I recently bought a big outside round oven roast that was on sale for cheap. I've made plenty of roasts before, but I don't remember having used this particular cut, and it seems to have a reputation for being generally tough and flavourless.

So I looked up a few recipes and most recommend cooking it as a pot roast, which I plan to do. Most of these recipes also say to turn every 30 minutes or so. This is something which I am not accustomed to doing and I'm not entirely sure I see the point.

Given that the cooking method is basically a braise - i.e. steam is doing most of the real work - is there a reason why these recipes suggest turning the meat so often (or at all)? Or can I get just as good a result without this inconvenience?

  • Perhaps the braising liquid seasons the meat better or more evenly if all of the meat is exposed to it at some point. Commented Feb 6, 2011 at 13:46

2 Answers 2


I've never seen any benefit to turning a roast. If you want to minimize the crust, use a roaster with a lid or a roasting bag, but the rule is always low even temperature and slow roasting for the best meat.

A crock pot is also a good way to slowly braise a tough roast.

Coming from a beef ranch, we'd put a roast in the oven at about 100-125F at 7 in the morning on Sunday, do our chores, go to church and come home at 1 to a well done, tender roast with no turning. It gets a good crust on it which you can amp up with a good dry rub if you feel so inclined, but there's no need for turning.

Just low, slow and in a container of some kind if you don't like a crust on it.

Now, in doing just a bit of Google due diligence I ran across this article that suggests that aging is more important with an inexpensive roast than the cooking environment. We hung our beef for 14 days before packaging, so this wasn't an issue for us.


If you have a big back yard and a tolerant spouse I've had very good results with the Polynesian pig-roast style of roasting.

Dig a big hole, line it with rocks, build a fire to burn down to coals, wrap the meat in several layers of tinfoil and place on top of the coals, bury it with more rocks on top and leave for 8 hours. Delicious, fall off the bone beef from the cheapest giant Costco cuts we could buy on a boy scout budget.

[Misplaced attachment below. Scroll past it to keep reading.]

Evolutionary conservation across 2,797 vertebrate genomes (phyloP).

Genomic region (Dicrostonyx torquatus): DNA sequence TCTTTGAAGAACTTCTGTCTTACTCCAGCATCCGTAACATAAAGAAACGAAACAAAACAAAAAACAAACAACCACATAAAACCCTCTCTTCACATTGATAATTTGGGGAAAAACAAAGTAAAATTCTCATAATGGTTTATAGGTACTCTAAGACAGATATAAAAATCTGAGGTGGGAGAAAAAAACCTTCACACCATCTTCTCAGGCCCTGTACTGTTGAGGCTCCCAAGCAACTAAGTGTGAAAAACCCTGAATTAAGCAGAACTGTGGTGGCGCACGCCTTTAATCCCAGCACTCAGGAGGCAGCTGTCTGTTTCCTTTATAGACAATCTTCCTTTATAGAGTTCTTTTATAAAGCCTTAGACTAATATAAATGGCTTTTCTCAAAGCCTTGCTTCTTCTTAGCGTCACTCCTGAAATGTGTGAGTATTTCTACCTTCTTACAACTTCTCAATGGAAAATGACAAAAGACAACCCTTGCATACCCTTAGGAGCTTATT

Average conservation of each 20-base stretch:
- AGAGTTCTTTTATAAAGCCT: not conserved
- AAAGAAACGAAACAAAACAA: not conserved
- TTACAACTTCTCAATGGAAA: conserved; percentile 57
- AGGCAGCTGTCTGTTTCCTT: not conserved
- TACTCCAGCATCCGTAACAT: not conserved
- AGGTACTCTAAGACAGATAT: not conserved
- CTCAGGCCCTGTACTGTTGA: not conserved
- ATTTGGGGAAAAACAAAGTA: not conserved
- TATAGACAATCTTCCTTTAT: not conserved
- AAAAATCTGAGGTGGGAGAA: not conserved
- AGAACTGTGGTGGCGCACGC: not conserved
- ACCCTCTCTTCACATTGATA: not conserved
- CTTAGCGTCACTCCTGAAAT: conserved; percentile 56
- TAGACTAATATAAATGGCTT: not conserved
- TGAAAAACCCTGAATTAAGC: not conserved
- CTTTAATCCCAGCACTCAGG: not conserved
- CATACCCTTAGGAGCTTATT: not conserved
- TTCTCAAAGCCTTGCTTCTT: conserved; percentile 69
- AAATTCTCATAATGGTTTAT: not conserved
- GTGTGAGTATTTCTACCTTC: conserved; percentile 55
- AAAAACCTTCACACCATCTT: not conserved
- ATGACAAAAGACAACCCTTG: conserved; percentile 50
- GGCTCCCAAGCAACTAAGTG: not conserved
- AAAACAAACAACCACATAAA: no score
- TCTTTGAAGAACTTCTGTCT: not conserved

• No backyard - I live in a condo apartment. 125° F seems awfully low but I was thinking to leave it on 145° F (medium rare USDA minimum) or slightly higher for most of the day.
    – Aaronut
    Commented Feb 6, 2011 at 19:54

I don't think that it makes much of a difference. Perhaps, people feel the the top of the roast becomes to crispy and like to turn it. I never turn it and get a nice black crust on top which is actually my favorite part. Every time you open the oven a lot of heat is lost which slows down the cooking.

I searched Google and the first recipe was Alton Brown's on the Food Network. I think the things to note about his recipe is the very slow oven and very tight foil pouch used to seal the roast that isn't opened until half an hour after letting it rest. It's essentially pressure cooking the meat with the very even oven temperature sealing in all the juices. Perhaps, the resting period without opening the pouch enables the juices to seep back into the meat as the proteins relax.

This of course brings of the question of how hot the meat gets in 200 degree oven. Does the meat stay below the boiling point or does the pressure of the steam bring it past 212? Does having the meat in these conditions below the boiling point make a difference?

  • Alton's recipe doesn't appear to involve opening the pouch half an hour in; it says to cook for 3½ hours straight.
    – Aaronut
    Commented Feb 6, 2011 at 1:19
  • Not half an hour in to cooking, Adam said after cooking. Commented Feb 6, 2011 at 5:37
  • @Ryan: That was after the edit (and my comment).
    – Aaronut
    Commented Feb 7, 2011 at 20:42
  • I hate to nit pick but the original read "that isn't opened until half an hour after the cooking." - although he did edit it to be more clear. Commented Feb 8, 2011 at 2:41
  • 1
    The phrase 'sealing in the juices' is so misused in so many ways. The slow oven temperature makes the transitions slower, but if you take a hot roast out and slice right in, you lose the liquid. @Adam S yes, the resting allows the juices to settle back into the tissue as it cools. It is unlikely that a foil pouch will pressurize enough to raise water's BP much, but it doesn't have to. The roast cooks at a temperature below water's boiling point. Commented Mar 16, 2018 at 14:01

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